It’s All I Remember

This year Teens Opposing Poverty celebrates 30 years of ministry!  As part of that celebration, we will share stories and insights that have helped to shape us.  Here is one from 2011.

Even when you devote your life to serving the poor, your priorities at times get skewed.  The true story that follows is in part a confession, but it’s also a lesson I learned: Never sacrifice the important things on the altar of the urgent.

My cell phone rang.  I didn’t recognize the number and debated whether or not I would answer it. It was the day before Easter.  My wife, daughter and I were having dinner with my parents and I really didn’t want to be bothered.  But for some reason I still can’t fathom, I answered it.

 The woman on the other end identified herself as Elizabeth.  She said that she and her husband lived on a fixed income and that they were almost out of food.  It was near the end of the month so the timing was right for a request like that.

 I’d like to say that my heart was filled with compassion for her at the moment, but it wasn’t.  In my role as the director of a ministry that works with homeless and poor people I get calls like this all the time, so I selfishly resented the intrusion on my family time and told her I would help her on Monday just to end the conversation as quickly as possible.

 Come Monday morning, I walked into my office overwhelmed by my “do list” with almost everything on it screaming “URGENT!” at me.  I rolled up my sleeves and dug in, hoping I could cross off at least a few things by the end of the day.  Right about the time I found my “groove” on a writing project, my phone rang.  It was Elizabeth.  I let it roll over to voice mail and forgot about it for a few hours.

 After lunch I checked my messages.  Sure enough, Elizabeth asked me to call her back as soon as possible.  Once again, I have to confess, my heart was not brimming over with compassion.  All I could think about was how much I had to do and how I really didn’t have the time to gather the food and drive ½ hour to Winchester to deliver it.  By the time I did everything, I knew I would lose nearly 2 hours out of my day.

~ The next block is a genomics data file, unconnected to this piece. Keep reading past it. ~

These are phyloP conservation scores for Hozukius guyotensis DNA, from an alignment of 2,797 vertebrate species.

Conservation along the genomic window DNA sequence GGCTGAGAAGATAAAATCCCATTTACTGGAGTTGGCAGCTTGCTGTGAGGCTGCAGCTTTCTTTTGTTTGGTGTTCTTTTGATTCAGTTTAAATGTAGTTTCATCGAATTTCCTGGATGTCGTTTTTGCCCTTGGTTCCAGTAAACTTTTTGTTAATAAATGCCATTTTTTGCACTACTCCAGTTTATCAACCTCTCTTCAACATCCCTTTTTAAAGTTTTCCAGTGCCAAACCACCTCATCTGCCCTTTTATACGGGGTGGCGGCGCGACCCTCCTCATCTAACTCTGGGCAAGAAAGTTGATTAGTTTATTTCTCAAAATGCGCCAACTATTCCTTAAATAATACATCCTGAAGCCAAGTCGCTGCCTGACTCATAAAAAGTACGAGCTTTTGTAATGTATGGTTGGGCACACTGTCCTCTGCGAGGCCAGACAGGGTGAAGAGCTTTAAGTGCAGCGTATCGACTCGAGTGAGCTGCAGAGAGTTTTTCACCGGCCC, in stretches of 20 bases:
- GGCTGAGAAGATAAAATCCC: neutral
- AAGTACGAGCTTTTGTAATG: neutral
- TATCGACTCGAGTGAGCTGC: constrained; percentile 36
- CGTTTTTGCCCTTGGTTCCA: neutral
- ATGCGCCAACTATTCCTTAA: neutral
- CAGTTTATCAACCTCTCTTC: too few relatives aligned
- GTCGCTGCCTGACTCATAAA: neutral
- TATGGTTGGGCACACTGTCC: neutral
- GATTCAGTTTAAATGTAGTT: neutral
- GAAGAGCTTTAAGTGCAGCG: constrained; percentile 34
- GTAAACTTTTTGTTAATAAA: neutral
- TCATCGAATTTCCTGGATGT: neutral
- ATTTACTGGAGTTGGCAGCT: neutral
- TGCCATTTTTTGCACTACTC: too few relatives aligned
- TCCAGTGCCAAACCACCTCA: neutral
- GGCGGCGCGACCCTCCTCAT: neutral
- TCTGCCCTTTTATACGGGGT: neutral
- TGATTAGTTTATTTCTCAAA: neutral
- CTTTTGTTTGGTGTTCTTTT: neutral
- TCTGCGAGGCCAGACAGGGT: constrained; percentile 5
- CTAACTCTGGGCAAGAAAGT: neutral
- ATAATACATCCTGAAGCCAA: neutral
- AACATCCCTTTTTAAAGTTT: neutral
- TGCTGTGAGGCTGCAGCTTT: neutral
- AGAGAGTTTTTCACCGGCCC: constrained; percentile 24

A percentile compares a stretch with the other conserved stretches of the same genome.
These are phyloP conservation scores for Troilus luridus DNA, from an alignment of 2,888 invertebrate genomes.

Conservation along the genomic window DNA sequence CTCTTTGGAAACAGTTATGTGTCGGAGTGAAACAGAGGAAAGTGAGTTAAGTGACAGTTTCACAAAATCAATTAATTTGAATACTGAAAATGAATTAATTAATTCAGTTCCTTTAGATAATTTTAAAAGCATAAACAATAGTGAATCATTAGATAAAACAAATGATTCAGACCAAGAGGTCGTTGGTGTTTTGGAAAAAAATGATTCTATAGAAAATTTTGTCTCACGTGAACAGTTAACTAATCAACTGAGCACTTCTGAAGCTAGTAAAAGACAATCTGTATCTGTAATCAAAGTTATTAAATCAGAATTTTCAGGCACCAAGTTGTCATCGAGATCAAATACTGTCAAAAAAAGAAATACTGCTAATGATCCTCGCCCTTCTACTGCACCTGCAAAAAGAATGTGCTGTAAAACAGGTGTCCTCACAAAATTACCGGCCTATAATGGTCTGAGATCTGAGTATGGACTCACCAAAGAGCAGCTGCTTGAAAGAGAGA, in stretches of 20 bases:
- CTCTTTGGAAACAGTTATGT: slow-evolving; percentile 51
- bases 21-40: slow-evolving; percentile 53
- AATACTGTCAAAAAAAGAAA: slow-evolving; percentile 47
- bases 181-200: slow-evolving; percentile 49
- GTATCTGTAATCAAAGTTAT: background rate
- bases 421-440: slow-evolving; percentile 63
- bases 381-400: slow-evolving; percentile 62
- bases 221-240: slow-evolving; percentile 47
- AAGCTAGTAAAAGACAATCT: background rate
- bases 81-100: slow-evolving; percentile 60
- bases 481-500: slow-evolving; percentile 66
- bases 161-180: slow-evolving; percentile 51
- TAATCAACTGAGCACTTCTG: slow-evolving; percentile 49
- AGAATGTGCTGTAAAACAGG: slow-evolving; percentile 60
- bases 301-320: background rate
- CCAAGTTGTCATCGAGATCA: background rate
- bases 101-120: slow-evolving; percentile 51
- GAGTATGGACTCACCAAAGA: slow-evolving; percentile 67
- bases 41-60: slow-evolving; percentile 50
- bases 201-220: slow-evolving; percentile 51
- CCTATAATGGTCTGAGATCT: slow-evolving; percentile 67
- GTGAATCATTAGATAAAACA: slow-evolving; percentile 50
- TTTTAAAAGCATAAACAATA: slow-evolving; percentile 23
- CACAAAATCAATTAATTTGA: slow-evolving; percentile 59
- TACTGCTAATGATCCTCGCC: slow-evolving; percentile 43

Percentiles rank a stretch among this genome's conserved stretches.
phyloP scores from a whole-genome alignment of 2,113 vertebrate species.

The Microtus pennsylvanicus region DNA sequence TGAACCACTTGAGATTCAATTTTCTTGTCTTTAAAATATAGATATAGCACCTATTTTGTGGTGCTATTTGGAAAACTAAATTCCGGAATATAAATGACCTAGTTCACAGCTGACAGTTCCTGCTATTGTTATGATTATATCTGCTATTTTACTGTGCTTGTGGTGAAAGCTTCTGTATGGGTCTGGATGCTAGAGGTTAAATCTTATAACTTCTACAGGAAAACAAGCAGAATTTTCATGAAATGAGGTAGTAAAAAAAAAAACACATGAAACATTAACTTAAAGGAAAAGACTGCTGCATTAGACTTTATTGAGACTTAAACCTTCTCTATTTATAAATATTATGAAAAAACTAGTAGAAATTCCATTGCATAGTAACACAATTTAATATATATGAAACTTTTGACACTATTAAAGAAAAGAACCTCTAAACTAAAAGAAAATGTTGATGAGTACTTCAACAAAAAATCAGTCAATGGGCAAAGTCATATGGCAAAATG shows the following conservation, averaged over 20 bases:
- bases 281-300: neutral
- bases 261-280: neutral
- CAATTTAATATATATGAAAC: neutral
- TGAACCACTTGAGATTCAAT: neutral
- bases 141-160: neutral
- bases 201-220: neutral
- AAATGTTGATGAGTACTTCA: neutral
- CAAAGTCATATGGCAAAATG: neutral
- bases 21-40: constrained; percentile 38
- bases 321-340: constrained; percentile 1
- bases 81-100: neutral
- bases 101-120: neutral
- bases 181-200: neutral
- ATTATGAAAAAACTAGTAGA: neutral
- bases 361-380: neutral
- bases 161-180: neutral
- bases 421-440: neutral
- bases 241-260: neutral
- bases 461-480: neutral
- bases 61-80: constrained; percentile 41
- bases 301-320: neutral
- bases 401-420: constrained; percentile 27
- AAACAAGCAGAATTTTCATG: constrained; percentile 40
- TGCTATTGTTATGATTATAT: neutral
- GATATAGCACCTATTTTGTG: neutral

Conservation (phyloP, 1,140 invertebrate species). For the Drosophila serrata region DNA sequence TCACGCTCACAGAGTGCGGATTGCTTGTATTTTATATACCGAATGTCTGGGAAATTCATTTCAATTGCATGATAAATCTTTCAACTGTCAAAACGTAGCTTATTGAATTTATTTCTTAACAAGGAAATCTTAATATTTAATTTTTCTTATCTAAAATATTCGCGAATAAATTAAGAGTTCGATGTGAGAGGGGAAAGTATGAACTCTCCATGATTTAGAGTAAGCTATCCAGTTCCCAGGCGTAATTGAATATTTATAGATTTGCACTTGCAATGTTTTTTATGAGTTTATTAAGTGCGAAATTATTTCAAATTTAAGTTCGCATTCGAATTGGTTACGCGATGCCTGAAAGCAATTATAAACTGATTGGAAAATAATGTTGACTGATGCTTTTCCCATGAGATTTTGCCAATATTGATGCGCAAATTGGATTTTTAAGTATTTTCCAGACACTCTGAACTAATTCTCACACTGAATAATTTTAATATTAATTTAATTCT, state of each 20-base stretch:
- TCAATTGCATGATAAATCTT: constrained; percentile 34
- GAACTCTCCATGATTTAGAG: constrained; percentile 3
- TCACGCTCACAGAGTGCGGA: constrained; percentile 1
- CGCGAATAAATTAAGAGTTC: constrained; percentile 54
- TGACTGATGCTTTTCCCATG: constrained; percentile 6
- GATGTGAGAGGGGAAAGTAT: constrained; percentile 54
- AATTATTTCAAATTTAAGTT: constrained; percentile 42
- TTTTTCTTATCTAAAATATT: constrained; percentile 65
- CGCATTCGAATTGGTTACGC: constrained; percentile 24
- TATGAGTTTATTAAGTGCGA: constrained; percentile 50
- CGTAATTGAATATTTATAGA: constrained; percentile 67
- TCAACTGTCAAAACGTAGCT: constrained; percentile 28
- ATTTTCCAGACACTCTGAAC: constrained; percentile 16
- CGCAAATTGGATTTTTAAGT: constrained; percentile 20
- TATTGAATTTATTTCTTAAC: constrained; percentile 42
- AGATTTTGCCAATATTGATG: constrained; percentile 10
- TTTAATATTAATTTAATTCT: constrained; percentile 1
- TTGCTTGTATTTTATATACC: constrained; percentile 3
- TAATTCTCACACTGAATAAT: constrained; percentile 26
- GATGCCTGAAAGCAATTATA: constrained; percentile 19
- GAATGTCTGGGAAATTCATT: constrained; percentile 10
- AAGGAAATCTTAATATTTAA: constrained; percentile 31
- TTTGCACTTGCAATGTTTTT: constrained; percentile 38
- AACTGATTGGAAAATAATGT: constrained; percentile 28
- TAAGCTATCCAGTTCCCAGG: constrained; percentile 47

I wished I hadn’t told her I would take her the food, but I said I would and, since I believe that integrity is a dying virtue in our culture, I was determined to make good on my word.  I left work 20 minutes earlier than normal to take my daughter, Lindsey, to ballet practice so I would have time to get the food from the outreach pantry at my church.  Having her help pack the bags saved at least a little time.

 I dropped Lindsey off at ballet and headed to Winchester, hoping to arrive by 5 pm.  When I got close to the address she gave me, I called Elizabeth.  As I parked my truck along the street I could see an elderly woman standing at the door, waiting. I grabbed the groceries thinking, “This is going to be quick.”  There was so much work to do.

 Elizabeth held the door open as I approached.  She was less than 5 feet tall and looked even smaller because of her stooped shoulders.  Her husband was sitting on the couch of their cluttered-but-clean living room.  He looked at me and nodded, but said nothing.

 I set the grocery bags down.  Elizabeth thanked me and told me they had not eaten all day.  Ah, there was the compassion, along with a healthy conviction about my misplaced priorities.  Someone was hungry.  I should have made getting food to them my first task of the day, not the last.

 All of a sudden, I wasn’t in so much of a hurry.  We chatted awhile.  After a few minutes her husband joined in the conversation, although he still didn’t move.  As we talked, I learned that on their meager income they not only had to care for themselves but their two grandchildren as well.  The end of the month was always hard for them. 

 I didn’t stay too long.  I knew they were hungry.

 For the life of me, I can’t remember any of the other urgent tasks that faced me that day.  All I remember is that I was blessed with the opportunity to take food to somebody who was hungry.  I guess that’s all that was worth remembering.

“And let us not grow weary while doing good, for in due season we shall reap if we do not lose heart.” Gal 6:9 (NKJV)

Here’s to not growing weary.

God’s grace to you,

Steve Jennings